The logical illogic of cutting undergraduate fees

The proposal to cut undergraduate fees in United Kingdom universities to £7500 is at present no more than an article in The Sunday Times, and even here the details are hazy. But it feels like the obvious – not to say ‘logical’ – conclusion to this summer’s frenetic discourse on higher education. It is the product of a government with neither money nor authority, distracted by bigger things, scrabbling about for scraps of political capital.

To say that this government has lost its sense of direction on higher education would be a desperate understatement. The Office for Students is not yet in operation, but already it is beset by enquiries that go to the heart of its purpose. The Teaching Excellence Framework assumes a new form every time Jo Johnson opens his mouth. We surely have cause to fear that research policy will be the next thing sucked into this vortex of Tory chaos.

They don’t even know what questions they’re trying to answer. Do they want to address stubborn problems of social representation in higher education? Do they want to manipulate the graduate skills base? Do they want to redress the balance of financial commitment, between the state and the student? Or do they want to chase younger voters?

The madness is accentuated by the way that the Conservatives just last week ignored Labour’s effort to cap fees at £9000, blocking the £250 rise that universities and students have been expecting for many months. So they ignore that initiative – thumbing their noses at parliament – yet now (apparently) propose something much more damaging. There’s all sorts of sense in that.

It appears the cut in fees will be justified by the assertion that universities have large cash reserves. To be fair, there are a handful, for various historical reasons, that do. But universities have been running surpluses – in most cases – because they are required to to do, and there are many more debt-valleys than cash-mountains across the sector. Plenty of universities have borrowed considerably in order to make themselves more competitive: or, in other words, more attractive to students.

These loans (at historically low interest rates) have made sense, but only to the extent that fee-income can be assumed. How many of those lenders ever considered the possibility that a government might be sufficiently unhinged to undermine the income sustaining British universities? How many people – anywhere – ever considered that a British government would actively undermine one of the country’s greatest assets, its world-class higher education sector?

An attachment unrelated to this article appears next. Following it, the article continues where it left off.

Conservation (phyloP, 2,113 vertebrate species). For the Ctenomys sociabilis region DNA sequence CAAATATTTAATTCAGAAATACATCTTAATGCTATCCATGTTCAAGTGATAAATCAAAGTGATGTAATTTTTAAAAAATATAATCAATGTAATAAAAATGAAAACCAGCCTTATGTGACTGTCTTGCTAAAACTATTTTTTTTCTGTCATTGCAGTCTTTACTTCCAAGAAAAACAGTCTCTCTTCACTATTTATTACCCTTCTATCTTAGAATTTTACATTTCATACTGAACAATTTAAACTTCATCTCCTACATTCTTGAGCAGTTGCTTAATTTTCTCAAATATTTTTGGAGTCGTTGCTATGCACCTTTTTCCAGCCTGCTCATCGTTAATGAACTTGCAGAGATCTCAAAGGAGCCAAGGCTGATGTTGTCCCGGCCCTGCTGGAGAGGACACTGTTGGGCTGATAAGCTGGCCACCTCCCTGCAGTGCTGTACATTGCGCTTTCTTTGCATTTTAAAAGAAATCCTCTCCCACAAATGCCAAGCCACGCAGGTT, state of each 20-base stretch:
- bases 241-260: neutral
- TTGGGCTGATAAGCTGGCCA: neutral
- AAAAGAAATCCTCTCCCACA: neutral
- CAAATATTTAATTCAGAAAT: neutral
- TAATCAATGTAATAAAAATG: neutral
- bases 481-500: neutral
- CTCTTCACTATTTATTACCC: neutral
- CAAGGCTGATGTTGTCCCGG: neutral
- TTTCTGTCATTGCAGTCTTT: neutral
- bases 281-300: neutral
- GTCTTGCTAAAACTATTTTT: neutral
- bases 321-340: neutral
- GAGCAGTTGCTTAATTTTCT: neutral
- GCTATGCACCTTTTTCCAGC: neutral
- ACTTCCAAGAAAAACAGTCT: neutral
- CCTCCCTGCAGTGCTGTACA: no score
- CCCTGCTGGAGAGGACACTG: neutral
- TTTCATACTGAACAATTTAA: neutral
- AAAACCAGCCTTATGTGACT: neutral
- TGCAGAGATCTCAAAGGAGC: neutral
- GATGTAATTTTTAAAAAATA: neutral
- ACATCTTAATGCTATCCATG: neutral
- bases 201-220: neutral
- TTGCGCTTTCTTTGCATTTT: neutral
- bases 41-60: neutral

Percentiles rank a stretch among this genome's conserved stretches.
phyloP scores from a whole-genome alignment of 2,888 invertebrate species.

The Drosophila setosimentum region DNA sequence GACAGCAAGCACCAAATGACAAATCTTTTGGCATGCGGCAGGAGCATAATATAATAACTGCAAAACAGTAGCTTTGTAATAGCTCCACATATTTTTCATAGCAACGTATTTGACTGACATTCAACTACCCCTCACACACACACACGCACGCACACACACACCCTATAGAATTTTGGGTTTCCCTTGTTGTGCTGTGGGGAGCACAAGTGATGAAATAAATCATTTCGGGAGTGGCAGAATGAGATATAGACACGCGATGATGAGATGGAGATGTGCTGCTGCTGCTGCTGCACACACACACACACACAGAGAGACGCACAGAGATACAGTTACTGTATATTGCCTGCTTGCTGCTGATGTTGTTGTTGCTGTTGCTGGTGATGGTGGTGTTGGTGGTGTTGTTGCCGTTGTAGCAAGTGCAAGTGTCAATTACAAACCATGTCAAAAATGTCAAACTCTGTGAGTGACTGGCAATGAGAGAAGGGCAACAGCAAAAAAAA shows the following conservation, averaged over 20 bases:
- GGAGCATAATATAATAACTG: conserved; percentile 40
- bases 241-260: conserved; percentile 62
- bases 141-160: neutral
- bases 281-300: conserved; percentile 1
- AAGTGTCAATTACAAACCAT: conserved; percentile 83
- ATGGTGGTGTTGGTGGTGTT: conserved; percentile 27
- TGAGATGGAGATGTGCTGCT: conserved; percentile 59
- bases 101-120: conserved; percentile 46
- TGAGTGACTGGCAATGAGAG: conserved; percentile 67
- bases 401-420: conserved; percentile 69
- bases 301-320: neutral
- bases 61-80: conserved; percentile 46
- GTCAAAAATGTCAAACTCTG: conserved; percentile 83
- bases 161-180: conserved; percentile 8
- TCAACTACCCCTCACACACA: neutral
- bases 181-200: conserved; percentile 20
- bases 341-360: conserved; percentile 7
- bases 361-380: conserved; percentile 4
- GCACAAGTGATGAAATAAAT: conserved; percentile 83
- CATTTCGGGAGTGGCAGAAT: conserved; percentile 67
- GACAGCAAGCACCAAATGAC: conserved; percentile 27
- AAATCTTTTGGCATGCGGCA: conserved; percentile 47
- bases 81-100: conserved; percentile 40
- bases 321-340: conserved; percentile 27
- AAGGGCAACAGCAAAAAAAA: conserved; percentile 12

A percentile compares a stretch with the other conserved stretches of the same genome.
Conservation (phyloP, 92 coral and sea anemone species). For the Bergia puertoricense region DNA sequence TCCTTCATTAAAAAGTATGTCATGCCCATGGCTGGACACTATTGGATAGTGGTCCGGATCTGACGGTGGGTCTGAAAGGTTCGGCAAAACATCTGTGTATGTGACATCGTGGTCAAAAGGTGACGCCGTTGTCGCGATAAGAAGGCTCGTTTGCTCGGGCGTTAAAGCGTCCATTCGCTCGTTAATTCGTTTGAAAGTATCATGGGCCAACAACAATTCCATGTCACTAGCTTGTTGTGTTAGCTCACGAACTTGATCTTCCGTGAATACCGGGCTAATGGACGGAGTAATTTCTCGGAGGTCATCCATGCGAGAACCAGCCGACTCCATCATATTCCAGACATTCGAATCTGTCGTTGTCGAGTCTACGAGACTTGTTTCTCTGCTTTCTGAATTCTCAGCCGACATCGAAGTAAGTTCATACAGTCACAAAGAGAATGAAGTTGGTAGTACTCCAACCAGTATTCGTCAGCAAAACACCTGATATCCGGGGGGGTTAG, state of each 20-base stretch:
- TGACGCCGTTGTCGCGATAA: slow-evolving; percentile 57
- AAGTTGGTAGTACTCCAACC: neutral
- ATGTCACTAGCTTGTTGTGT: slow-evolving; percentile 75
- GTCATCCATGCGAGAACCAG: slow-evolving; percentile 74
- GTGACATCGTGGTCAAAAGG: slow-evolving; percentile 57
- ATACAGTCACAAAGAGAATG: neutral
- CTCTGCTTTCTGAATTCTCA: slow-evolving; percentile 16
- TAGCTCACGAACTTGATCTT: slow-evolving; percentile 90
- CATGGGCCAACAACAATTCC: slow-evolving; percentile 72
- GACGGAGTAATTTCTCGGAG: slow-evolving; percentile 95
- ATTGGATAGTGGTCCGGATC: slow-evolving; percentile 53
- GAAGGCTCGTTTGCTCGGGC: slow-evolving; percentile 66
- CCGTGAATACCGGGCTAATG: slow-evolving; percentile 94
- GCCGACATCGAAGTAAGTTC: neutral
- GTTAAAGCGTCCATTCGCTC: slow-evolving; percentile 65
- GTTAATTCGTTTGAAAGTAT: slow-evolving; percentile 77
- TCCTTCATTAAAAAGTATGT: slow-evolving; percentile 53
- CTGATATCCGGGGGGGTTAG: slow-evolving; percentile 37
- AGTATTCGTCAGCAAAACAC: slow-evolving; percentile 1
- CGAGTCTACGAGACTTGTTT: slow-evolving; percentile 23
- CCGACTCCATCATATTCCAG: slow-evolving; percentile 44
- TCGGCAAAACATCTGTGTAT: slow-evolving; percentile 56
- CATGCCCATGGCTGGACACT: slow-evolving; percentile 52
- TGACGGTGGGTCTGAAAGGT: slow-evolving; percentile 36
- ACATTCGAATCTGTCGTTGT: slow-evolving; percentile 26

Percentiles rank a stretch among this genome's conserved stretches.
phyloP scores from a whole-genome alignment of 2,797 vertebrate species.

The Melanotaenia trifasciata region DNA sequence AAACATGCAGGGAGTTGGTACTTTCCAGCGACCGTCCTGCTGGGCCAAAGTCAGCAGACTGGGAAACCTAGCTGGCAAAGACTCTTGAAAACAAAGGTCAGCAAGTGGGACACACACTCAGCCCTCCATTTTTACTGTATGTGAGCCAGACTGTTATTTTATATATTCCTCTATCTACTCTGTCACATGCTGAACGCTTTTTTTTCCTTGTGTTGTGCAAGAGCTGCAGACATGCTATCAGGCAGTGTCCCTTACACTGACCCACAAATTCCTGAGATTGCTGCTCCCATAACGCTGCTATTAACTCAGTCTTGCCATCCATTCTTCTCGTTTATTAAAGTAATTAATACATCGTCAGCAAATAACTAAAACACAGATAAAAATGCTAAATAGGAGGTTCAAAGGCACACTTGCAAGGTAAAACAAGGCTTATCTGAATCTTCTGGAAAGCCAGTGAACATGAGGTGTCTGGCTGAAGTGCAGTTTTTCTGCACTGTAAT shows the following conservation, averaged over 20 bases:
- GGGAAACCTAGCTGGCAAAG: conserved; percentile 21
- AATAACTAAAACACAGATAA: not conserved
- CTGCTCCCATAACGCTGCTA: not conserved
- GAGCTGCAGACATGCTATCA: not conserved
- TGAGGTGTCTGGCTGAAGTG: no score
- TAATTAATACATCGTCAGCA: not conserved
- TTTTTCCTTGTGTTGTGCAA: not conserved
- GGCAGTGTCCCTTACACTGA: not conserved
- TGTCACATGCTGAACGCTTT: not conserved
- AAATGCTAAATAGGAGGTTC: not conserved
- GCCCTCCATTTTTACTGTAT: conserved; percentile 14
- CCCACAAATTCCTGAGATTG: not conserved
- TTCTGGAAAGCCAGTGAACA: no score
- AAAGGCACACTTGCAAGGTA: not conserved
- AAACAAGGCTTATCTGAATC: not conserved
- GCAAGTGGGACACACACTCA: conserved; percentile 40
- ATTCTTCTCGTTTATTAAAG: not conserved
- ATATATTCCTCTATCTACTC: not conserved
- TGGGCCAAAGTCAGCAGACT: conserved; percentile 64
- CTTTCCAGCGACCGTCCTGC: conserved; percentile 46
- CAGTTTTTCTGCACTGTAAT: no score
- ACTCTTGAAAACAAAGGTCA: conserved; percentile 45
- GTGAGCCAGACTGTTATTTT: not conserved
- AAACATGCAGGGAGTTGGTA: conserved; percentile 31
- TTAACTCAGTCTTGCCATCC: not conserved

This damage will flow from a debate that has focused too much on those who pay, and too little on those who receive and spend that income. There’s a level of magical thinking in the idea that students will benefit from weakened universities – forced to cut staff and facilities, bound to slide in terms of international reputation – simply because they leave with a slightly lower level of debt. That’s consistent, perhaps, with the level of debate on Brexit: the obsession with not paying any more to the EU, without taking any interest in what the money actually achieves. We are not blessed at present with effective or rational public discourse – on anything much at all.

But I think the sector also has itself to blame. The existing system of fees has had precious few supporters, while very many people have been prepared to trash it without having the slightest idea of a sustainable, realistic alternative. Too many people – including our academic union – have got sucked into the criticism of vice-chancellors’ salaries, failing to appreciate that the most likely outcome, every step of the way, was a cut to the whole sector. We will see vice-chancellors taking pay cuts, to be sure; and many high-performing academics will simply clear off to countries that treat universities with respect. But in the meantime, how many thousands of lecturers will lose their jobs if this proposal becomes reality?

As we should have recognized, what’s left when a government loses touch with rational policy-making is the muscle-twitch of ideological reflex. So they want to hit the post-92 universities, because they’ve never liked them much. I mean, who’s going to miss a few of them? So they want to hurt the arts humanities, because we’re all soft lefties and it irritates them that so many students want to study our subjects. And they’re happy enough to inflict austerity and confusion on the one sector that had largely evaded both these prevailing national conditions.

The fact that British universities generate income and knowledge seems barely relevant. This is a government that has has abandoned its grip on any form of economic reality. They’re so clueless they thought CEOs of FTSE500 companies would support their delusional Brexit strategy. The fact that our universities are respected across the world is equally irrelevant, since Britain’s position in the world is sliding so fast that  the people running the country have presumably ceased to care. In a context of illogic, cutting fees becomes entirely logical.

One thought on “The logical illogic of cutting undergraduate fees

  1. The universities which have money also chose not to pursue ambitious expansion agendas. Perhaps that is why they are richer in the first place as theyve been in higher education long enough to know it goes through booms and bust and plan accordingly.

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